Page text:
“Release the Kraken!” exclaimed Zeus in Clash of the Titans. The people of Argos angered the gods and needed to sacrifice Andromeda to Kraken or face annihilation.
With Microsoft’s release of the eagerly anticipated Lync it is looking to be a clash of the UC titans indeed. Cisco and Avaya are certainly not thrilled. Their UC solutions may sit in many enterprises, but most of the workers probably spend more time in Outlook, Word, and Excel than on the desk phone (ugh) or softphone.
Microsoft is the slow giant that doesn’t die — it just trips and fumbles, but always gets back up. Windows is still around. Internet Explorer is still around. Office is still around. Windows Mobile rose from the ashes as Windows Phone 7. OCS evolved into Lync.
The Redmond Giant has enormous resources to leverage. People, money, brand recognition, etc. Just imagine the outcome of bundling Lync with another MS product…
Lync will be pushed very aggressively by the company. The ultimate goal is to convince you to ditch that PBX and replace it with Lync instead. No need for telecom staff. It’s just another server to be administered by the IT guy. And it’ll work seamlessly with your existing Office products. Promise.
A roundup of reports are mostly giving Lync 2010 a thumbs up. You can find them using Google.
…speaking of Google. Didn’t it have plans to invade the enterprise UC&C market?
(Press) release the Lync:
REDMOND, Wash. — Nov. 17, 2010 — Microsoft Corp. today announced the general availability of Microsoft Lync, the next generation of communications that connects people in new ways. Starting today, anyone can download a free trial version of Lync at http://www.lync.com, and business customers can purchase Lync beginning Dec. 1.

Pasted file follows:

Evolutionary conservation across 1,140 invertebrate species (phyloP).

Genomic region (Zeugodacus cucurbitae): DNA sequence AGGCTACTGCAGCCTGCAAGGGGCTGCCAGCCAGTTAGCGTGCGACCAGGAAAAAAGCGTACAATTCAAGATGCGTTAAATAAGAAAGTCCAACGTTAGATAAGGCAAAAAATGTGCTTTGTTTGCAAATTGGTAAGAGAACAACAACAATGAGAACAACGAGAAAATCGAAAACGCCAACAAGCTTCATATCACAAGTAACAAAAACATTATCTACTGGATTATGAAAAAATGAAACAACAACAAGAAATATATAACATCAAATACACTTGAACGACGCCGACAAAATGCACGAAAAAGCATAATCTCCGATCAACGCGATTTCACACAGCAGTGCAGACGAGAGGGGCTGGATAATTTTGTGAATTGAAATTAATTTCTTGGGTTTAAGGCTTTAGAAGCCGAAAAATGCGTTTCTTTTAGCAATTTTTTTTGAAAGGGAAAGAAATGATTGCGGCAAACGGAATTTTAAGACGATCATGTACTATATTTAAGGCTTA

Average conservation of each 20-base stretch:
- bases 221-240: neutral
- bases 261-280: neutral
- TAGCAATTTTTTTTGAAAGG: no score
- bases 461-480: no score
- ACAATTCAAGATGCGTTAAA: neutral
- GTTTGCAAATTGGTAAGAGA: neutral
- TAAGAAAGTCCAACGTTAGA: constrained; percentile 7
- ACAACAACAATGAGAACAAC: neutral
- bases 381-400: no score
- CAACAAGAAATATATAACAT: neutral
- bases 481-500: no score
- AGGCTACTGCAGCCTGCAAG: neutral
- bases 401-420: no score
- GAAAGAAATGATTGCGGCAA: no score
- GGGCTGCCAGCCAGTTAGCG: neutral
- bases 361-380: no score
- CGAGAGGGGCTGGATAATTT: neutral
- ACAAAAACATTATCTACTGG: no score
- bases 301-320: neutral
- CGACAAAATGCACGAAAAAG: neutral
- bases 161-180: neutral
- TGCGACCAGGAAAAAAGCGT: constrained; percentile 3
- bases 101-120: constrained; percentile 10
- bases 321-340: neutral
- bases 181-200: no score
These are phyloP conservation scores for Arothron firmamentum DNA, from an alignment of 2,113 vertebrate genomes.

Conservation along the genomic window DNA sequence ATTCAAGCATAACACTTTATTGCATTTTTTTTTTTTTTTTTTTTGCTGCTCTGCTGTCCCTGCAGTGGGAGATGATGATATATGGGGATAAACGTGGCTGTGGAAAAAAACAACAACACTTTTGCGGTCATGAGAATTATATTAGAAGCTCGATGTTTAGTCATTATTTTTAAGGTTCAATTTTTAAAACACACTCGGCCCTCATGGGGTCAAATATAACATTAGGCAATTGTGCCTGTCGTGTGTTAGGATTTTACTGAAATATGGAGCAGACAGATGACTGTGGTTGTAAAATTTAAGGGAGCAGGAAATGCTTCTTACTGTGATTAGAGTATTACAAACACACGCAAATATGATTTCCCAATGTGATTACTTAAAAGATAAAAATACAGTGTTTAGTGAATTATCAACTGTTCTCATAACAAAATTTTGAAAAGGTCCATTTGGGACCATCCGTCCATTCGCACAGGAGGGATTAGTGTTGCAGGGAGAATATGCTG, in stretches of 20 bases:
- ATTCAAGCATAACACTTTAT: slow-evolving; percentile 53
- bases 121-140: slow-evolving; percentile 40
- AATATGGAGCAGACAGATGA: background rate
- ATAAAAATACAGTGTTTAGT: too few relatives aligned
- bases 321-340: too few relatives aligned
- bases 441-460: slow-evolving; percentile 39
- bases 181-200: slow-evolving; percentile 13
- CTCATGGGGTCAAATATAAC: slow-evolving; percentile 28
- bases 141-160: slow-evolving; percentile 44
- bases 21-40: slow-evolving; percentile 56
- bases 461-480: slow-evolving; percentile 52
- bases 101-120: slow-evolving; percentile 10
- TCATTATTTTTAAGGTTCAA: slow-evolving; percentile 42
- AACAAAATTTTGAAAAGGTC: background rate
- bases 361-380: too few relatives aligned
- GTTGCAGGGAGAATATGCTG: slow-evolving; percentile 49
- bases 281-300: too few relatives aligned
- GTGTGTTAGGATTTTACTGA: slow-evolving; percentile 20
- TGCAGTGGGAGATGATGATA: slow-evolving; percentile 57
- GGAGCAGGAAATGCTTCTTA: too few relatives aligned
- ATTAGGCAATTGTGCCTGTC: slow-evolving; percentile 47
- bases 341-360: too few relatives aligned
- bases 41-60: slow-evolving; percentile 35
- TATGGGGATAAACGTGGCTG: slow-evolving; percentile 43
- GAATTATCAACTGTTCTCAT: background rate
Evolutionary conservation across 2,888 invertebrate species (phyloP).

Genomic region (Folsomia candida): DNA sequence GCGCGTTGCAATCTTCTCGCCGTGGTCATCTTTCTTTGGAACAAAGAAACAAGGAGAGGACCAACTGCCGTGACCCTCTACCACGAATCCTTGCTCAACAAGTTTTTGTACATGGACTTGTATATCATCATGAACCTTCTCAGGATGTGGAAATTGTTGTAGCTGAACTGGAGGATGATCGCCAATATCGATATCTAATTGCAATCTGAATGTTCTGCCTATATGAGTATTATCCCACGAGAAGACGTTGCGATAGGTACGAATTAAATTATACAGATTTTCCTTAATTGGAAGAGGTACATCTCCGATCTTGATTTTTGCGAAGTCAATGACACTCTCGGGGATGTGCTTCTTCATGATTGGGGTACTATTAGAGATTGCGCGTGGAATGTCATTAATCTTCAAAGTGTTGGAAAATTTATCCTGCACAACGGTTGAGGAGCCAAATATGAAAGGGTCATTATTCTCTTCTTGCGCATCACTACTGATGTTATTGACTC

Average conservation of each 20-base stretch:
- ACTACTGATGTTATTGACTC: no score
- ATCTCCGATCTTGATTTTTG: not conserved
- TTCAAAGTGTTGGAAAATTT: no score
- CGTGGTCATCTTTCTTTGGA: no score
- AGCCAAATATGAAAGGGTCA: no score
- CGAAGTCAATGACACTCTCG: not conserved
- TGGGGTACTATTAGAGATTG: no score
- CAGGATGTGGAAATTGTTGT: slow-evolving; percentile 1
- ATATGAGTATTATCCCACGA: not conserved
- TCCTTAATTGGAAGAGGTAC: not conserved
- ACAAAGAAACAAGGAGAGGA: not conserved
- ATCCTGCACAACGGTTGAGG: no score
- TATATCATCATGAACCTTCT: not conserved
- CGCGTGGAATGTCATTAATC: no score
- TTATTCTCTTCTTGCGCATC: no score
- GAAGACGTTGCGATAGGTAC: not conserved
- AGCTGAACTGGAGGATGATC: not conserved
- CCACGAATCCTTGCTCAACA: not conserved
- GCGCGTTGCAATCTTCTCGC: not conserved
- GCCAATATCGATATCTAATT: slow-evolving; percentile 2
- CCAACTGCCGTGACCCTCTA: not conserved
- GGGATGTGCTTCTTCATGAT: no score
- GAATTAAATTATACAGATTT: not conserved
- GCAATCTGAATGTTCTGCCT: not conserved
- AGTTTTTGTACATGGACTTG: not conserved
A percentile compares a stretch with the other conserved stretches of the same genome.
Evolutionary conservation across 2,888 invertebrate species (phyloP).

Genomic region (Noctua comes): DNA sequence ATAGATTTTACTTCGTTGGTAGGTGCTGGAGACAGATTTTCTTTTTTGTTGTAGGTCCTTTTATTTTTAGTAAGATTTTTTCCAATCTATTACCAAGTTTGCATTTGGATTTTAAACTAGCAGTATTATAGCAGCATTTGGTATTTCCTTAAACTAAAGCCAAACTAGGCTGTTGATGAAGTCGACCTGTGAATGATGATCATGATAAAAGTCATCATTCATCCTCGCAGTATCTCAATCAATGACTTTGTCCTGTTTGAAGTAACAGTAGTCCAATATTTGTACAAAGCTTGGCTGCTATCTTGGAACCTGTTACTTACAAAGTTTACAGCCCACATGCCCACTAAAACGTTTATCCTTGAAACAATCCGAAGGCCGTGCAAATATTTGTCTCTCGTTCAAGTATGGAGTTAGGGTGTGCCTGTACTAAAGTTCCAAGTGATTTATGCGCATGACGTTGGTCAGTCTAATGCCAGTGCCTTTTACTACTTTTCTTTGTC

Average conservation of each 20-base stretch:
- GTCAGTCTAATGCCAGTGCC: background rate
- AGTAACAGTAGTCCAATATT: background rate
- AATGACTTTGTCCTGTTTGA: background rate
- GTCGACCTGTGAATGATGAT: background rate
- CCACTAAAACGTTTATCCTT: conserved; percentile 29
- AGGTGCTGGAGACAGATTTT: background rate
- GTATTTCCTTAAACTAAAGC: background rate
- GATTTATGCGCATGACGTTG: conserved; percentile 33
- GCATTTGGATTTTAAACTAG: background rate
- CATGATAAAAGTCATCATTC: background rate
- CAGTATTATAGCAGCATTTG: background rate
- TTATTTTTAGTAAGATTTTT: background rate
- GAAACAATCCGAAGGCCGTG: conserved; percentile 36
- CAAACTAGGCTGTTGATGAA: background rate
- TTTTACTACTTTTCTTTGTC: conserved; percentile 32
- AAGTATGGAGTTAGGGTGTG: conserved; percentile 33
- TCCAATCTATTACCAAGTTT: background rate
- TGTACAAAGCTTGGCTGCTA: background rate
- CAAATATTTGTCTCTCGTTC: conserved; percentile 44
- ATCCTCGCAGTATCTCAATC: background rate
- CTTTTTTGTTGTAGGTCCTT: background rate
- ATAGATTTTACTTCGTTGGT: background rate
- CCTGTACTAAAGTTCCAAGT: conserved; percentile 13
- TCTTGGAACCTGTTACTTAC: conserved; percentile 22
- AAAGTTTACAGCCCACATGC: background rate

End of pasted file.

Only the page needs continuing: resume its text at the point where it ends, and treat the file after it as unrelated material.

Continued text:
Lync is a single platform that integrates instant messaging, presence, audio, video, webconferencing and voice to bring people together in the ways they communicate best, with one interface that works with the applications businesses know and use today, including Microsoft Office, Microsoft SharePoint and Microsoft Exchange.
“Lync delivers on our vision to unify all of the modes of modern business communication, giving people a more collaborative, ‘in person’ experience with features like HD video, conference recording, and social features like status updates and activity feeds,” said Gurdeep Singh Pall, corporate vice president of the Microsoft Lync & Speech Group. “In addition to transforming how people communicate, IT departments are also looking to Lync to evolve their infrastructure and enhance or eliminate their traditional PBX systems, saving money and saving time.”
Customers including The Estee Lauder Companies Inc., Nikon Corp., Marquette University, France Telecom and Herrenknecht AG are deploying Lync 2010 to change the way they communicate, and transforming their businesses while saving money.
Nikon, for example, uses Lync with SharePoint and Exchange to increase the company’s employee productivity. To date, Nikon has experienced a 30 percent increase in productivity in some areas.
“We want to move away from relying on a specific communication tool, like e-mail,” said Michiko Noborisaka, general manager of Information System Planning Department at Nikon Corp. “We need capabilities that free people from the constraints of time and place. Our employees should be able to choose the best communications tools for each scenario they face.”